April 27, 2000
NEW ORLEANS -- Intel Desktop Products Group vice president Pat Gelsinger announced the release of the final USB 2.0 specification here today in his keynote address at the Windows Hardware Engineering Conference (WinHEC).
The high-bandwidth Universal Serial Bus 2.0 spec is the technical launch pad for consumer electronics products with more functionality, including higher-resolution videoconferencing cameras, next-generation scanners and printers, and faster broadband Internet connections. The technology was jointly developed by the USB 2.0 Promoter Group, consisting of Compaq, Hewlett-Packard, Intel, Lucent, Microsoft, NEC, and Philips Semiconductors.
USB 2.0 will extend the speed of the peripheral-to-PC connection from 12 Mbits/s on USB 1.1 to up to 480 Mbits/s -- 40 times more than current capabilities. The higher bandwidth will support such applications as digital image creation and web publishing, where multiple high-speed peripherals run simultaneously.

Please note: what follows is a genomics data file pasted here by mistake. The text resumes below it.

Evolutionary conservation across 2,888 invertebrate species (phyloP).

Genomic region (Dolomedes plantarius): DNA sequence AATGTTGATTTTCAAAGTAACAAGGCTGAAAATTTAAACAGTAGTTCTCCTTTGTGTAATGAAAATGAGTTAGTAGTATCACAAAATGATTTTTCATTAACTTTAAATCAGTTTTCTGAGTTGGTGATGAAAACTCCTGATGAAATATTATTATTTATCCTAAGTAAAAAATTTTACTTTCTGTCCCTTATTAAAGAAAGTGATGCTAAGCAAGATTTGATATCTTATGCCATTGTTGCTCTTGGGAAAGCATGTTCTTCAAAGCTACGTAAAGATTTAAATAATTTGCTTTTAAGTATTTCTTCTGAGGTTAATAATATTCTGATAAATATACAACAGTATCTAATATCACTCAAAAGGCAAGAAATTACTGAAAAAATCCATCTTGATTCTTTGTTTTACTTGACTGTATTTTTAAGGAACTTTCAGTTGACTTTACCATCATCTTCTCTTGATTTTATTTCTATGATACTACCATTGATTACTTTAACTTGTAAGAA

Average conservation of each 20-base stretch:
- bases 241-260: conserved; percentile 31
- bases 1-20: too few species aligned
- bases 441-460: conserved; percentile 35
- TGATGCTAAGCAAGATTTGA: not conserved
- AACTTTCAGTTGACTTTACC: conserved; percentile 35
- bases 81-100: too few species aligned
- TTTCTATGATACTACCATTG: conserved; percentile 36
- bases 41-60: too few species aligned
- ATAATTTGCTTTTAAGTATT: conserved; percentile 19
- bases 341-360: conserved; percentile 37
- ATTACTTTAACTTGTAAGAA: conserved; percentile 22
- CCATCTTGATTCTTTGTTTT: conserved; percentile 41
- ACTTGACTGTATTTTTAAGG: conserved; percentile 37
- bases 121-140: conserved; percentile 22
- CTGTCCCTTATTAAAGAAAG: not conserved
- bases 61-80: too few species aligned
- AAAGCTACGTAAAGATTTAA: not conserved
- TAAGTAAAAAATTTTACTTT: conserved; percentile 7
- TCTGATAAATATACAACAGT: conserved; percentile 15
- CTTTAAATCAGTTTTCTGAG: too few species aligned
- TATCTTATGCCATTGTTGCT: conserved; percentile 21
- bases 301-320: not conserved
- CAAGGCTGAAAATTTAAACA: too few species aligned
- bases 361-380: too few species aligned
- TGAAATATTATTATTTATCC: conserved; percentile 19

USB 2.0 was ramped in just a little over a year, Gelsinger noted. "Since the high-speed mode has the same basic architecture of USB, migrating existing USB peripherals to USB 2.0 is a much easier task than transferring to a brand new technology," he said. "Also, because USB 2.0 will be fully forward- and backward-compatible with current USB systems and peripherals, working with existing cables and connectors, consumers have the benefit of using devices they already have."
The first USB 2.0-enabled systems and peripherals are expected in the marketplace in the fourth quarter of this year as part of
the initial ramp. Broad deployment is anticipated in 2001. USB 2.0 is also expected to lead to the development of higher-performance peripherals that will bring new applications to the PC, Gelsinger said.